World court’s four orders against Myanmar
Published: 05:36 PM, 23 January 2020 Updated: 10:11 PM, 23 January 2020
The International Court of Justice (ICJ) on Thursday has issued four orders against Myanmar to prevent the Rohingya genocide.
The ICJ president Abdulqawi Ahmed Yusuf has read the interim verdict in Hague, Netherlands - there he accused Myanmar in the case of genocide.
The judicial team comprising 17 judges led byAbdulqawi has given Myanmar four interim orders. The orders are —
- Protect the Rohingyas from all forms of oppression, including genocide.
- Military, paramilitary or any such organization will not take any action or act against the Rohingya to further deteriorate the current situation in Myanmar.
- Do not waste any preserve evidence of genocide.
- Myanmar government has to submit a report in four months on what measures the country has taken to comply with the order and then to report every six months as the case moves slowly through the world court.
In a unanimous ruling by a panel of 17 judges, the court in The Hague ordered Myanmar to carry out emergency, “provisional” measures, intervening in the country’s domestic affairs by instructing the government of Aung San Su Kyi to respect the requirements of the 1948 genocide convention.
Declaring that there was prima facie evidence of breaches of the convention, the court found that the estimated 600,000 Rohingya remaining in Myanmar are “extremely vulnerable” to violence at the hands of the military.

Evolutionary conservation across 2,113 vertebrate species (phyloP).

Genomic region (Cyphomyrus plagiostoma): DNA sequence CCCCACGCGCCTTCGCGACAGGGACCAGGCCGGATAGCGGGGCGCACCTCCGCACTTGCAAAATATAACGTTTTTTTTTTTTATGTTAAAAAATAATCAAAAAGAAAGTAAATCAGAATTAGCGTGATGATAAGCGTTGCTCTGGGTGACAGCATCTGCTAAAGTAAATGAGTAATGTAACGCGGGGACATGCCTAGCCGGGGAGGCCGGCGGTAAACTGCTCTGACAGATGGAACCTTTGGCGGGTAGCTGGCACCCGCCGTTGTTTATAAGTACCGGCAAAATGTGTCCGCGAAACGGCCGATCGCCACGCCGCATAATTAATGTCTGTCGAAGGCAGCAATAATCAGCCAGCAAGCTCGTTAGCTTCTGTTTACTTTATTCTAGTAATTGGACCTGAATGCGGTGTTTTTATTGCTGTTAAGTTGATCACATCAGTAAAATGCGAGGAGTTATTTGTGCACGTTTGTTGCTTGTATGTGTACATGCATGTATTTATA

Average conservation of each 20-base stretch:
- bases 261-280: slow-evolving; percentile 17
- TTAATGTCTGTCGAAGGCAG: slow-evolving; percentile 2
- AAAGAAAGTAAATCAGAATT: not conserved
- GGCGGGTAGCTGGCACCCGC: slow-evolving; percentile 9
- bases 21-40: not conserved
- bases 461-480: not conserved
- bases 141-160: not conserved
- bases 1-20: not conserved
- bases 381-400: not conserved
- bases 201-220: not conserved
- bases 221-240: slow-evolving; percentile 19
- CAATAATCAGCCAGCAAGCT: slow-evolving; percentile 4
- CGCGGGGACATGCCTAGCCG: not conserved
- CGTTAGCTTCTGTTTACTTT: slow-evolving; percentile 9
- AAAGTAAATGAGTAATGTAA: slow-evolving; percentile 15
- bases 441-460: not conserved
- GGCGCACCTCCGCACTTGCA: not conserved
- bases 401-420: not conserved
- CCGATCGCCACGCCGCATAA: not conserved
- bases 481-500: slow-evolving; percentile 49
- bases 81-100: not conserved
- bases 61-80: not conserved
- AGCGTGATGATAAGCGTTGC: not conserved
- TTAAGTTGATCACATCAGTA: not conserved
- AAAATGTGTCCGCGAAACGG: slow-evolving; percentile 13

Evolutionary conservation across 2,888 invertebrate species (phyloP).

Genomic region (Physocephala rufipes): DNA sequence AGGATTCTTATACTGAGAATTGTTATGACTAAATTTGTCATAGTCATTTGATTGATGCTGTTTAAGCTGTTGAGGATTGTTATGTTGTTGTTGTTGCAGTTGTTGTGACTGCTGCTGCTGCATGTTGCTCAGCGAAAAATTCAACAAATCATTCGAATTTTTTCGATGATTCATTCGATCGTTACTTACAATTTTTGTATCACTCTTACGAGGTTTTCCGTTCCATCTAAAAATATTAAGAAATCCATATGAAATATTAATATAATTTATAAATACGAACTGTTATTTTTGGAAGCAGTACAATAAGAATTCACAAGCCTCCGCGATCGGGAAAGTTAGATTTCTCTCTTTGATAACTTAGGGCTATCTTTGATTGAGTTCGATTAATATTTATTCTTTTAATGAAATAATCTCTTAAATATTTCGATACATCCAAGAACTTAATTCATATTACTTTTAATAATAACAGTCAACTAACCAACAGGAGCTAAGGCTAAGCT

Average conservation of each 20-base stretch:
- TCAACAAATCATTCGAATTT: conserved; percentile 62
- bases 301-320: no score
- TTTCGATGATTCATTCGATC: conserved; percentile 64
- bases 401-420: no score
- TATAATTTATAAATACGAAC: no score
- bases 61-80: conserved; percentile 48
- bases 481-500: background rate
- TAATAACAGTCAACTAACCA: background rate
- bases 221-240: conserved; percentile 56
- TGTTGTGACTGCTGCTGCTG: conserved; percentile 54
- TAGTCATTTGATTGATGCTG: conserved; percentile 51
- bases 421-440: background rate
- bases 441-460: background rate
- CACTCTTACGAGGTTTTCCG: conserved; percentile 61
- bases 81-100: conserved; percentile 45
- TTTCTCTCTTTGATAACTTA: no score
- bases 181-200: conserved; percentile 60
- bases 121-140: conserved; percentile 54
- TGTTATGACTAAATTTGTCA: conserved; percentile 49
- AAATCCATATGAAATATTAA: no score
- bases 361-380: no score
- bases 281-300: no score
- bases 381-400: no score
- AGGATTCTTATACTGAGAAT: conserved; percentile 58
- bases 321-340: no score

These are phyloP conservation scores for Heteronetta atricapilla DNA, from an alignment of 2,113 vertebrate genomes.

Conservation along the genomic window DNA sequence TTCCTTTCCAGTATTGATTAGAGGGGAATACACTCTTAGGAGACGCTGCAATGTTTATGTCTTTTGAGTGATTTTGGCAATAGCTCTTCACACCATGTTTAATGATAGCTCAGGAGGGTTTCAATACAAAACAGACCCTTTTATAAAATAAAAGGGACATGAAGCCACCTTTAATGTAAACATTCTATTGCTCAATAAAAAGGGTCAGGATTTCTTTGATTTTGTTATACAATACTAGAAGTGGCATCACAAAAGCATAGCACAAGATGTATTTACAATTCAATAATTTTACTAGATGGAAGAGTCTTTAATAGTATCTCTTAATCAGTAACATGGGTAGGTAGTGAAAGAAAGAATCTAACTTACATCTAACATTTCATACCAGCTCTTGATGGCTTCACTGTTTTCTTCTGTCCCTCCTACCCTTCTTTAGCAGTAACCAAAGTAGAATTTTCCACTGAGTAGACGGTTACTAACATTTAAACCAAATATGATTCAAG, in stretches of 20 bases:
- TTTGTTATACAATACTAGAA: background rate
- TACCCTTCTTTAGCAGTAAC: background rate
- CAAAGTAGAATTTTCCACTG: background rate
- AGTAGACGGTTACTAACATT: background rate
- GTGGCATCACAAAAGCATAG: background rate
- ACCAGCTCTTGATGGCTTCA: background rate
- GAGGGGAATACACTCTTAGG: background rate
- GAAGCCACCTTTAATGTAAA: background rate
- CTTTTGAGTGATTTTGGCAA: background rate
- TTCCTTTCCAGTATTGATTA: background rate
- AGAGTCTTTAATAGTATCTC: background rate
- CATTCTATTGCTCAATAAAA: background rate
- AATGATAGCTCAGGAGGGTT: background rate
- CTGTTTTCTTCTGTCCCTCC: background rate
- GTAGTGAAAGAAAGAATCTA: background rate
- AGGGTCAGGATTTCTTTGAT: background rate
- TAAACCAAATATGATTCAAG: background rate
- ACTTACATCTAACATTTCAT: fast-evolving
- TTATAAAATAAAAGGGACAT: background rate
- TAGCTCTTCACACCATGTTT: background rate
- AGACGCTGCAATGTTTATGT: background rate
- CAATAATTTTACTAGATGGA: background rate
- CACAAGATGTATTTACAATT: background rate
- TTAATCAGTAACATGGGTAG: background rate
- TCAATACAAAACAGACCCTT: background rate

The ruling amounts to a rejection of Aung San Su Kyi’s defence of her country against accusations of systematic human rights abuses and war crimes during a three-day hearing at the ICJ last month.
The case was brought by the Gambia, a predominantly Muslim West African state that alleges Myanmar has breached the genocide convention, which was enacted after the Holocaust.
Although Myanmar’s State Counselor Aung San Suu Kyi was present at the hearing of the case last November, she did not appear in court on Thursday. Instead, Union Minister Cho Tint Swe was present.
The complaint is one of the first attempts to use the international justice system to help the estimated 730,000 Rohingya refugees who fled Myanmar following army clearance operations in Rakhine province during 2017.
Lawyers for the Gambia had called on the ICJ to impose protective provisional measures to prevent further killings and destruction in Myanmar. The case was heard by a panel of 17 international judges, including one each nominated by Myanmar and the Gambia.
Six of Myanmar’s most senior army officers have been accused of genocide by a UN fact-finding mission and recommended for criminal prosecution.
However, on Monday, the Independent Commission of Enquiry, a Myanmar government-appointed panel, said it had found no evidence of genocide. Rohingya leaders have branded the probe a “whitewash”.
The ICJ only hears cases brought by one state against another. It has jurisdiction to hear complaints of breaches of the Genocide Convention even if the aggrieved state is not directly affected by violence or refugees.
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